A few summers ago, my husband Tom and I were in Dublin for a week, and one day, we took a tour bus to two ancient holy places—thin places, the Celts would have called them: spots where heaven and earth are very close to one another, where the ordinary distance between the two collapses.
When I was an evangelical teenager, I thought the idea of thin places was sort of cool, another way to describe that feeling I got when I sat on the beach during vacation and saw an especially vibrant sunset, or stood on top of a mountain and spun slowly to take in the vista. The world was transformed in a moment of extraordinary beauty, and so was I, for a little while.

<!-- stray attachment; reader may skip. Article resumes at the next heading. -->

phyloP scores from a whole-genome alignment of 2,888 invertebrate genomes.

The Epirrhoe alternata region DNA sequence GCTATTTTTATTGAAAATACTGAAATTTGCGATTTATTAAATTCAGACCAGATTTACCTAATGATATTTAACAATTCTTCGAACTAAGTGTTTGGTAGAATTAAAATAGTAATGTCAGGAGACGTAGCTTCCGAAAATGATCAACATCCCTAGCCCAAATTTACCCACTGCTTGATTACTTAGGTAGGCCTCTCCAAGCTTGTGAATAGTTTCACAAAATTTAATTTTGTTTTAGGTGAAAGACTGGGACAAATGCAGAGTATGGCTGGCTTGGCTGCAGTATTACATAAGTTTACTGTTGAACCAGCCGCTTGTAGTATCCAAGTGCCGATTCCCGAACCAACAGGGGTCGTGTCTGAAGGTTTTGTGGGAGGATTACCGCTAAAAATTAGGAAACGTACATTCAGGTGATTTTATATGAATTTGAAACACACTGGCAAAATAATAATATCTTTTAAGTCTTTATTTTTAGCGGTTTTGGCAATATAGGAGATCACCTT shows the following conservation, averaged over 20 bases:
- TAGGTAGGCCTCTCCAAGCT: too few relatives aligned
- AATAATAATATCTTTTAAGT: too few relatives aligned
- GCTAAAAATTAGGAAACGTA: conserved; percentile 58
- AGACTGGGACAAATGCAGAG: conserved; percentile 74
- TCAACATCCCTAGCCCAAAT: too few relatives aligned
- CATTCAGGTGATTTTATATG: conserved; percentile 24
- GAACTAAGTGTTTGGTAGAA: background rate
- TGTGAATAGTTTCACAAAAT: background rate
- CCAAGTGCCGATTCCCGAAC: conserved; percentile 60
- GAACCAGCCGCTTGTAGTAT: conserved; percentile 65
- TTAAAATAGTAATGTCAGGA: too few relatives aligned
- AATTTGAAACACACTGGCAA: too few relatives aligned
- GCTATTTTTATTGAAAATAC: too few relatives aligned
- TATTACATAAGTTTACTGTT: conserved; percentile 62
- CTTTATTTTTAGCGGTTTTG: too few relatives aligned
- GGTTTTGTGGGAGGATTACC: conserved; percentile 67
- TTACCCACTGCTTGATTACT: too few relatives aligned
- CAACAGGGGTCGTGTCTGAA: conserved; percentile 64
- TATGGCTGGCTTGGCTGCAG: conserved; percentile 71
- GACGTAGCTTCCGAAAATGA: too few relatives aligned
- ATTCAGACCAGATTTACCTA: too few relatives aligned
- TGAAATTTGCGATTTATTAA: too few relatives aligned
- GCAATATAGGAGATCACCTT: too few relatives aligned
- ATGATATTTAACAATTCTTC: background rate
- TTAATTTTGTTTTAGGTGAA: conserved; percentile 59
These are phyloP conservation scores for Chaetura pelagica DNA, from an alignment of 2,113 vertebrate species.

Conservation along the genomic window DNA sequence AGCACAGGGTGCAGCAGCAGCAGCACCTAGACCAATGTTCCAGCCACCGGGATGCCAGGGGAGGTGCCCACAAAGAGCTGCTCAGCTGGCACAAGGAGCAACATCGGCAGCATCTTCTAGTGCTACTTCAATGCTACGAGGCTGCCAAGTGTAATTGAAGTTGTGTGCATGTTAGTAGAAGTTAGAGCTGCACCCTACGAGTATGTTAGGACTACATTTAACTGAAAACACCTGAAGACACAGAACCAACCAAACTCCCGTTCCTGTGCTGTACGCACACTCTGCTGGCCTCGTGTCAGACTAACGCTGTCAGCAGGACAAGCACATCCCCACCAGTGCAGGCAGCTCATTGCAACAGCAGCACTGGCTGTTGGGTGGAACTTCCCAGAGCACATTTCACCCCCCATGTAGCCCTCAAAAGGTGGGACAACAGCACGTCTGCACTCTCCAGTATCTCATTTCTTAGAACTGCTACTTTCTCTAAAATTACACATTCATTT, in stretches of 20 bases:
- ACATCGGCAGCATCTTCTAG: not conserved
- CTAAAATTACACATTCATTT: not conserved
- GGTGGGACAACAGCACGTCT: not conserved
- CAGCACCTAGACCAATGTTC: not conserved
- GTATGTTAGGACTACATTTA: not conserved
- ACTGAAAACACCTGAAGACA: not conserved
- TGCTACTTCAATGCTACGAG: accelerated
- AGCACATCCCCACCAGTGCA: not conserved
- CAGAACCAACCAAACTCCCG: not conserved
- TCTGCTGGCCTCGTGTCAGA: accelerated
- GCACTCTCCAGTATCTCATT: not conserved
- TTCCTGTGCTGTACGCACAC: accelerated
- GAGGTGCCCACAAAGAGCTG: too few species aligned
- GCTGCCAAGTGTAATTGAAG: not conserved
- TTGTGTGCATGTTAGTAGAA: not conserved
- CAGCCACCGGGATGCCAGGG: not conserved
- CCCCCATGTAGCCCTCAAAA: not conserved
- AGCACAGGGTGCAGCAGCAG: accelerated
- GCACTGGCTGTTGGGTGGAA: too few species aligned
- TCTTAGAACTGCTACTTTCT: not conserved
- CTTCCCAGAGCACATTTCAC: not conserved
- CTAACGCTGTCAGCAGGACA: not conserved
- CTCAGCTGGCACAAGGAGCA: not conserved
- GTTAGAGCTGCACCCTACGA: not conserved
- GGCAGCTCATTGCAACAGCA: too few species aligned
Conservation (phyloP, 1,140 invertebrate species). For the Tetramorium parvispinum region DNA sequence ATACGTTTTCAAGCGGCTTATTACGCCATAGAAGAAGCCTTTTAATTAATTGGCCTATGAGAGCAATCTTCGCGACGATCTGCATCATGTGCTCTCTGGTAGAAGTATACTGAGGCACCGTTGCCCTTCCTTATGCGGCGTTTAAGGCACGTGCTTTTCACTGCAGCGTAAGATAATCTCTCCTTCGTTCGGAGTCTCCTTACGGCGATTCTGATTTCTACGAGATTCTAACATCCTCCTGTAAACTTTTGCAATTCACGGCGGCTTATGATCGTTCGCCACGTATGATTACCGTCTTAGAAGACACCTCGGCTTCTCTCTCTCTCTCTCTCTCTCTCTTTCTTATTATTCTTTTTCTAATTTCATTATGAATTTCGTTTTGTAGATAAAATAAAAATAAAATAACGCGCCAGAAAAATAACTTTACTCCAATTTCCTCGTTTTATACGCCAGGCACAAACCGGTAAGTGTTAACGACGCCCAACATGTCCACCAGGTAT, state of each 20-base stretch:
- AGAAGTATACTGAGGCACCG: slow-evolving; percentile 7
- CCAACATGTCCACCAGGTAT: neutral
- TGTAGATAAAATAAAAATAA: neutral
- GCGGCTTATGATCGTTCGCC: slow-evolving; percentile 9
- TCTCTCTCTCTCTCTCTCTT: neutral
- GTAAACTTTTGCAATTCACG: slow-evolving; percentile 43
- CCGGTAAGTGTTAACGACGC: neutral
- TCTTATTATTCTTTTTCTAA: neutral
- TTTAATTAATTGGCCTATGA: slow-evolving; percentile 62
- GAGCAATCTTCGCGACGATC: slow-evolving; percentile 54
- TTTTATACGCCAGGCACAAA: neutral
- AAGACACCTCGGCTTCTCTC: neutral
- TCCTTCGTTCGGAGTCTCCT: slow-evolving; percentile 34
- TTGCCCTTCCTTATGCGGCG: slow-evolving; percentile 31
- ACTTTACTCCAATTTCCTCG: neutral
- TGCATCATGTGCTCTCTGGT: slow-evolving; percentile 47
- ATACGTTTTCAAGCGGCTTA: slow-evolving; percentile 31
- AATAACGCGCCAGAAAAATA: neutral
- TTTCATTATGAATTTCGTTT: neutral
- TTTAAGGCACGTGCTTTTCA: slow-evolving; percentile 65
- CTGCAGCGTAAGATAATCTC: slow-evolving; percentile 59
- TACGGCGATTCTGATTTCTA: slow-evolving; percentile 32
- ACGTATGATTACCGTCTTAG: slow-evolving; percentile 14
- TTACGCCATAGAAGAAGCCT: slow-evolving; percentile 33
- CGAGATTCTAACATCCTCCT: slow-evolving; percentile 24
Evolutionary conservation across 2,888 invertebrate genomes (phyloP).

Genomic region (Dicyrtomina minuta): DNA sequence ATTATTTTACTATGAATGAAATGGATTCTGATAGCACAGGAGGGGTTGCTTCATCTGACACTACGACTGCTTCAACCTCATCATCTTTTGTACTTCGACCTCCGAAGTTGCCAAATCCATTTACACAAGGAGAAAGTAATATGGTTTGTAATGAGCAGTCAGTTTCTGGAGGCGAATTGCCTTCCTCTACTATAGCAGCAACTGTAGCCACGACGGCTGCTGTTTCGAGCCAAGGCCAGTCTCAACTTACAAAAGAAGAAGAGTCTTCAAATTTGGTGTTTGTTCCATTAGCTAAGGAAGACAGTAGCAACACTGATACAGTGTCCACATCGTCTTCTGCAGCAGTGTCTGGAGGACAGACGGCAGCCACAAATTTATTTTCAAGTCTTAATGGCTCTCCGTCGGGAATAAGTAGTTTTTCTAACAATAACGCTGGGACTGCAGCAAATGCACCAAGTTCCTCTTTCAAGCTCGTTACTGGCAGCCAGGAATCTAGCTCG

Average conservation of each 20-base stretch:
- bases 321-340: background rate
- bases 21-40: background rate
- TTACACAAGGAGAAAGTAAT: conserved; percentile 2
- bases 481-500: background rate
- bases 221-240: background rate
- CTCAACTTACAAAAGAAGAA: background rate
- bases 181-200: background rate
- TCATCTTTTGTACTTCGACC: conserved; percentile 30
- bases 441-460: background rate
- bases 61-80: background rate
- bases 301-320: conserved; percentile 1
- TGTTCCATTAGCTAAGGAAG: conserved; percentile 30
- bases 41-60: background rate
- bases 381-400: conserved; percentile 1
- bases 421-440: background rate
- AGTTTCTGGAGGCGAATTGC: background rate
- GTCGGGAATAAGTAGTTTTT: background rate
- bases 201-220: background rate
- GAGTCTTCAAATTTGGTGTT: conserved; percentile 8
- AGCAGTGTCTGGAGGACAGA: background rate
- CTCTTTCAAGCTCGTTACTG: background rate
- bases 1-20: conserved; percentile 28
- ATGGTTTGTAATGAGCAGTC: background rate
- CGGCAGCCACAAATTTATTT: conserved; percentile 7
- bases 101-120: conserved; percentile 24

I felt close to God, closer than I felt singing hymns or listening to sermons. Church, in its very weekly-ness, wasn’t extraordinary like that. I’d never been one of those “on fire for Jesus” types, like my friends who raised their hands in worship, but when I felt that spark, I thought maybe for a while I was like them. [Read more…]